The decision to sell a stock is just as important as the decision to buy it. There are a few different scenarios where you might want to sell a stock:
- If the company’s fundamentals have changed
- If the share price has reached your target price
- If the market and/or stock technicals indicate the price might drop soon
- If you need the money for something else
It’s important to have a plan in place for when you will sell a stock before you even make the purchase. That way, you won’t be emotional about it when the time comes.
One way you can do this is by using a Stop Loss Order, however, that method has its disadvantages as well.
➜ Related Article: What is a Stop Loss Order? (The Ultimate Guide)
Investing in stocks can be a great way to grow your wealth over time. However, it’s important to remember that there is risk involved and you could lose money.
To minimise the risk, it’s important to have a solid investment strategy in place and to diversify your portfolio by investing in a mix of different stocks.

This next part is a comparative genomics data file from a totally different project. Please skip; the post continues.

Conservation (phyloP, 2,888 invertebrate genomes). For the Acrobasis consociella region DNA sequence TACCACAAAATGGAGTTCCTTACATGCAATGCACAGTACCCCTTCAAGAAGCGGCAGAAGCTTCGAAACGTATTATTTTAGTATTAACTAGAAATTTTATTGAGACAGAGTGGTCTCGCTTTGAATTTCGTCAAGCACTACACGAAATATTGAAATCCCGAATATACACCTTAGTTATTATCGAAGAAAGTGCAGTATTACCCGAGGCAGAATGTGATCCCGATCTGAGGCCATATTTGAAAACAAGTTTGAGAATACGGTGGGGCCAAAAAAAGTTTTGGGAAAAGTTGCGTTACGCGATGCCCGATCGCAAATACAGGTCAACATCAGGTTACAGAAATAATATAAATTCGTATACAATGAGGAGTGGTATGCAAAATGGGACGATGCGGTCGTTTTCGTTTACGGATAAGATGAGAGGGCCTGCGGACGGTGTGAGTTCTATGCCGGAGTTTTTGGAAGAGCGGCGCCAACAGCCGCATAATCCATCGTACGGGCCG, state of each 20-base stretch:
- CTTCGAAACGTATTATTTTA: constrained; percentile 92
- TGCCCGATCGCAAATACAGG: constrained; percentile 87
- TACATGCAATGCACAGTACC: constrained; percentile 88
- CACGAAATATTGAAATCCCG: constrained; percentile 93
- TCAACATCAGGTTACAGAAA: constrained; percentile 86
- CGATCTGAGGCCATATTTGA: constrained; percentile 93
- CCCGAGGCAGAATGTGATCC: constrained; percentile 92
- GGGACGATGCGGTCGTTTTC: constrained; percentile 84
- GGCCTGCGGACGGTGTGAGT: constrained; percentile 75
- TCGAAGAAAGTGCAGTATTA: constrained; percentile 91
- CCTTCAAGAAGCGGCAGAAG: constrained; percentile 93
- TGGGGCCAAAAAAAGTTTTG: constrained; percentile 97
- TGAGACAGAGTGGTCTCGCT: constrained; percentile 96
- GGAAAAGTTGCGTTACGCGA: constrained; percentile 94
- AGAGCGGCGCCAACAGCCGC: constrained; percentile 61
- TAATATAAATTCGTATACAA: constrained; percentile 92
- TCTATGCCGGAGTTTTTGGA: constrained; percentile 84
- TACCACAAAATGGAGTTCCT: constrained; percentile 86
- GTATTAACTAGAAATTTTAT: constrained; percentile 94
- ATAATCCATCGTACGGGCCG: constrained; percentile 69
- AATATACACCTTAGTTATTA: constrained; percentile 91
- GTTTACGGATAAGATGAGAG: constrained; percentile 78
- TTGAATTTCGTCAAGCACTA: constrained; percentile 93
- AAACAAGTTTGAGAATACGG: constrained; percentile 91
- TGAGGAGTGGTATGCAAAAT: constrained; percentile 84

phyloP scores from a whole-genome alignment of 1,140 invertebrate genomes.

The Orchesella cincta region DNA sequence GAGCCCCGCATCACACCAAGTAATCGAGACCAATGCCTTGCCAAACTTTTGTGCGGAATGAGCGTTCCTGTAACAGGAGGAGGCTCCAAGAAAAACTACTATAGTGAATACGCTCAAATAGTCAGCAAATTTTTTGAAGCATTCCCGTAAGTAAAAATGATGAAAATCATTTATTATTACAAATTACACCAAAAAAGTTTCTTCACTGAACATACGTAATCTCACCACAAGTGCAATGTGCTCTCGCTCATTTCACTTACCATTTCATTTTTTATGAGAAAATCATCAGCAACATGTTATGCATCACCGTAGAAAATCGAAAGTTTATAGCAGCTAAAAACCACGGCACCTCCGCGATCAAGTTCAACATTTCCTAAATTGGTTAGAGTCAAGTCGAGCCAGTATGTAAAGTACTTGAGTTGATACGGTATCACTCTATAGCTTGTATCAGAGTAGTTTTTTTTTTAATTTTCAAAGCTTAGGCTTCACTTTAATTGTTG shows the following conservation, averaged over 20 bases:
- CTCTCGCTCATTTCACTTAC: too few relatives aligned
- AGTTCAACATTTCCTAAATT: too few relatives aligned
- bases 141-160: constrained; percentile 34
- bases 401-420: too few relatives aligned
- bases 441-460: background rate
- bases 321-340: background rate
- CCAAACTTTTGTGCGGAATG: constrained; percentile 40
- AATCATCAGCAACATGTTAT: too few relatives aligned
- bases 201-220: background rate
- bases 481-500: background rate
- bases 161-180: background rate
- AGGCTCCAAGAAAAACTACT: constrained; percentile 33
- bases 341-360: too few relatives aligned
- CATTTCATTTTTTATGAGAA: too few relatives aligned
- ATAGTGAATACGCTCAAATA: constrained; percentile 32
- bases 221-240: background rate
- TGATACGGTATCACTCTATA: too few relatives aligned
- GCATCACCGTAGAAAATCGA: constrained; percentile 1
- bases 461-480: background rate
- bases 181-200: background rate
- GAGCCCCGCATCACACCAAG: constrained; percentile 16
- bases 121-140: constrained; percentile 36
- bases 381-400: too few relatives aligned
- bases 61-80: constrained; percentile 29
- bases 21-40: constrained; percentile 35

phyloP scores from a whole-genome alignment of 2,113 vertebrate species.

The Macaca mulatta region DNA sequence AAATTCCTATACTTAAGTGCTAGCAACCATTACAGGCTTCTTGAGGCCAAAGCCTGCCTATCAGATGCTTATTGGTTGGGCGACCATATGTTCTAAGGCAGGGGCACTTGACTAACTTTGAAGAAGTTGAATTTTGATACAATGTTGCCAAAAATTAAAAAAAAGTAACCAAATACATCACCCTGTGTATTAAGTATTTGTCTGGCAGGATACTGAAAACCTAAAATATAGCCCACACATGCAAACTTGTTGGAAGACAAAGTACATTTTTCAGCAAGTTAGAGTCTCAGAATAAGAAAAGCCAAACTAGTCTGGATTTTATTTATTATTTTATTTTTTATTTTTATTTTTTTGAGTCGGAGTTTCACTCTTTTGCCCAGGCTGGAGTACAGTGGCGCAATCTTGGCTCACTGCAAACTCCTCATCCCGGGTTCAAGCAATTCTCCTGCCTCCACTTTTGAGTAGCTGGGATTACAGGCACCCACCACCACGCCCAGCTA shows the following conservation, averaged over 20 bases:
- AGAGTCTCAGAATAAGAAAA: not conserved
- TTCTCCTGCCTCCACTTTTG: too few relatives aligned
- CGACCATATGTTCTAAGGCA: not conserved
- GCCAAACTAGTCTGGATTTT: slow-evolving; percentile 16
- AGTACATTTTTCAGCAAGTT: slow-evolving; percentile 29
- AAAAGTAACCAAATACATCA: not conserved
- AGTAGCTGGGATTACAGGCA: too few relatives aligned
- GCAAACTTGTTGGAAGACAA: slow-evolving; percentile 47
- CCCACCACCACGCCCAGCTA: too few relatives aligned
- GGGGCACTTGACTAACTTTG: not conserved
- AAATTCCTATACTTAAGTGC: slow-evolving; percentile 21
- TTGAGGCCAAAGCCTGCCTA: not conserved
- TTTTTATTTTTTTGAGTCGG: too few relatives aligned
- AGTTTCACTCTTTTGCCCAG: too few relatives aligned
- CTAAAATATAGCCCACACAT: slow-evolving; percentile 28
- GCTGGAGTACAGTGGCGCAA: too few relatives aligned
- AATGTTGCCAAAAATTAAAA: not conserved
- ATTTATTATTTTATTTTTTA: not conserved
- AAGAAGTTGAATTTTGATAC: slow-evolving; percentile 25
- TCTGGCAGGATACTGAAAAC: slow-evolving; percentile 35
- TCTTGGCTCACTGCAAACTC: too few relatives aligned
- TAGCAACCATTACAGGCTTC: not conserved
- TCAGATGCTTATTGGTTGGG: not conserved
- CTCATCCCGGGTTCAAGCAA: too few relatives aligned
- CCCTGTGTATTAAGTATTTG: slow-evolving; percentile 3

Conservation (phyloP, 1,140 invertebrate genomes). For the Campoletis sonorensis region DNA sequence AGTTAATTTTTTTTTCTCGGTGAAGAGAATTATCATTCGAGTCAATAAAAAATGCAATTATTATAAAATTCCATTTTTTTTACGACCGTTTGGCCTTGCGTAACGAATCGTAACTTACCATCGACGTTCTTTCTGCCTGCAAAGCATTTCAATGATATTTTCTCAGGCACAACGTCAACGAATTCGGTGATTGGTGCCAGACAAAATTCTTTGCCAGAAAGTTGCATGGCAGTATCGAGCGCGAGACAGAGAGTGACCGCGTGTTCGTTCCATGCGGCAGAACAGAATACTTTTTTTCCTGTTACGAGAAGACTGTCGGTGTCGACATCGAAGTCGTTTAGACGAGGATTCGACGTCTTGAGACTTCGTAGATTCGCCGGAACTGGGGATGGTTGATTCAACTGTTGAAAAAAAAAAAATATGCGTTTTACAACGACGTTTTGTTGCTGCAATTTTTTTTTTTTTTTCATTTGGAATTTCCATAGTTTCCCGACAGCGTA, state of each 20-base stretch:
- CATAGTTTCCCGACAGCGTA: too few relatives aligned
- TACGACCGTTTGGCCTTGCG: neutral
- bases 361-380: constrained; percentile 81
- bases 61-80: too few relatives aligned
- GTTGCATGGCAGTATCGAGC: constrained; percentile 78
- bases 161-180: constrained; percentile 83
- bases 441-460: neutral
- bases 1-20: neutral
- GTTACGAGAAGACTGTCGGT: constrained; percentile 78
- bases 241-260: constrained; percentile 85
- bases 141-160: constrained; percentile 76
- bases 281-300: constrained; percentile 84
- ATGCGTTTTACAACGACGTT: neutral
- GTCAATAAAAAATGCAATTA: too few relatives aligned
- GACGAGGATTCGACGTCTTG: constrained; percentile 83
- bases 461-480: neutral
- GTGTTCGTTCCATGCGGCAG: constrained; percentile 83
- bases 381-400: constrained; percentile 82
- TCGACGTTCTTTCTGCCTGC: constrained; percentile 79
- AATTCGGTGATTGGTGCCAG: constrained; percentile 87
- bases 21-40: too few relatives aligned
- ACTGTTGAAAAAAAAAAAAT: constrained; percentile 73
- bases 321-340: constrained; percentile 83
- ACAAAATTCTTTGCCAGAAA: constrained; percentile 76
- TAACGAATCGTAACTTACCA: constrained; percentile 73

If you’re new to investing, the best thing you can do is start small and gradually increase your investment amount as you become more comfortable with the process.
There are a number of different ways to buy stocks, but the easiest way is to use an online broker. Once you’ve decided on a stock to buy, simply enter the ticker symbol and execute the trade.
It’s also important to monitor your stocks and sell when it’s time to sell. Remember, investing is a long-term game and you want to be in it for the long haul.
I hope these practical tips will serve as a good starting point for you since you are considering in investing in the stock market. Remember to enjoy and learn a great deal as you embark upon your investing journey!